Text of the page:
Postdoctoral researcher, Project: 'Algorithmic models of group hunting and shepherding behaviour'
(salary grade E13 TV-L, under the reserve that funds are granted, starting no later than from 1.10.2021 / for 3 years / closing date for applications 20.11.2020, Ref SCIoI-C3-33b)
The Humboldt Universität zu Berlin invites applications for a Postdoc position for the Cluster of Excellence “Science of Intelligence”.
What are the principles of intelligence, shared by all forms of intelligence, no matter whether artificial or biological, whether robot, computer program, human, or animal? And how can we apply these principles to create intelligent technology?
Answering these questions – in an ethically responsible way – is the central scientific objective of the new Cluster of Excellence Science of Intelligence (www.scienceofintelligence.de), where researchers from a large number of analytic and synthetic disciplines – artificial intelligence, machine learning, control, robotics, computer vision, behavioural biology, psychology, educational science, neuroscience, and philosophy – join forces to create a multi-disciplinary research program across universities and research institutes in Berlin. Interdisciplinary research projects have been defined (https://www.scienceofintelligence.de/research/projects), which combine analytic and synthetic research and which address key aspects of individual, social, and collective intelligence.
Shepherding behaviour in predator-prey interactions
Postdoctoral project “Algorithmic models of group hunting and shepherding behaviour”
The objective of this project is to adapt and generate from scratch shepherding/hunting behaviours that are feasible with real robots interacting in teams. We will start from generic individual-based models, implementing the simplest biologically reasonable predator behaviour. This approach will provide first reference models (“Null models”) for the empirically observed behaviour. These models will be further developed through comparison with empirical observations, testing, as well as generating new biological hypotheses. We will use methods from optimization and machine learning to adapt parameters and a limited set of algorithmic behaviours to improve the algorithmic representation of the real-world biological behaviour. To facilitate the real-world implementation on a robotic platform, we will move beyond mathematical models by implementing and testing the corresponding algorithmic models in simple simulations with low computational load allowing for efficient use of machine learning and accounting for the hardware constraints of our platform (e.g. ARGoS, Webots etc). In particular, we will use the simulations to explore the three scenario classes for the real-world swarm experiments.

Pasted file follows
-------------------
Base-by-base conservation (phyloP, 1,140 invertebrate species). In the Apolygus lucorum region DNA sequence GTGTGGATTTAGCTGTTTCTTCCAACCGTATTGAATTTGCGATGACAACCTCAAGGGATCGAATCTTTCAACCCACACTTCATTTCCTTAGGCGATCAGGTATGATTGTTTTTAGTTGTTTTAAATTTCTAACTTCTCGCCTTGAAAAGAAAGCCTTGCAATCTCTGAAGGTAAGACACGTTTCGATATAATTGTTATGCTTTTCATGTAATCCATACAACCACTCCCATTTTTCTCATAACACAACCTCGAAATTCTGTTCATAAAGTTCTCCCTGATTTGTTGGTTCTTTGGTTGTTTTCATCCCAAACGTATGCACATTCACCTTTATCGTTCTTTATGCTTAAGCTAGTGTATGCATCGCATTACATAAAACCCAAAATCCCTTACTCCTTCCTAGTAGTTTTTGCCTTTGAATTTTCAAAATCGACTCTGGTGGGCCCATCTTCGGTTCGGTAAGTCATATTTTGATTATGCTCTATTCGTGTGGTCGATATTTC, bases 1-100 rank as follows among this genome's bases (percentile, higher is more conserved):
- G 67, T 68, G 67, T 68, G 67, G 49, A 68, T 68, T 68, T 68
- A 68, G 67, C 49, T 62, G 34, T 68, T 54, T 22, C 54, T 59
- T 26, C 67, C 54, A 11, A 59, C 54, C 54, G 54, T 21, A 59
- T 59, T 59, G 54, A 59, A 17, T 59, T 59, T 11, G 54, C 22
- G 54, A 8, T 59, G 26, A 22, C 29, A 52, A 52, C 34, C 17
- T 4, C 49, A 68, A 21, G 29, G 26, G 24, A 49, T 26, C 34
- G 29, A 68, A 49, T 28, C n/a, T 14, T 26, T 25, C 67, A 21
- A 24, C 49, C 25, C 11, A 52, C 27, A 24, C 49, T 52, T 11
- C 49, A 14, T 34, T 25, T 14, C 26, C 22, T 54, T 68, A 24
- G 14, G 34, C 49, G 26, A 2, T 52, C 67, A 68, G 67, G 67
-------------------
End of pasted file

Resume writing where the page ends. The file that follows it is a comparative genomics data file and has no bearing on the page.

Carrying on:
Throughout, the postdoctoral candidate is expected to closely collaborate with a second postdoc, who focuses on a study of predator-prey interactions during group hunting.
Applicants must hold a PhD in robotics, computer science, electrical engineering or similar and with a strong background in several of the following topics:
- Programming in C/C++, Python or similar
- Programming and experimenting with small mobile robots
- Machine learning or evolutionary computation
- Simulation of (self-organized) swarm/multi-agent systems
- Mathematical modelling of robot teams or animal groups/swarms
- Interdisciplinary background in biology
Excellent English skills are required. Previous experience with working in collaborative research activities including multidisciplinary teams is a plus.
Candidates should upload their application preferably via the portal www.scienceofintelligence.de/jobs in order to receive full consideration.
Applications should include: motivation letter, curriculum vitae, transcripts of records (for both BSc and MSc), copies of degree certificates (BSc, MSc, PhD), abstracts of Bachelor-, Master- and PhD-thesis, list of publications and one selected manuscript (if applicable), two names of qualified persons who are willing to provide references, and any documents candidates feel may help us assess their competence.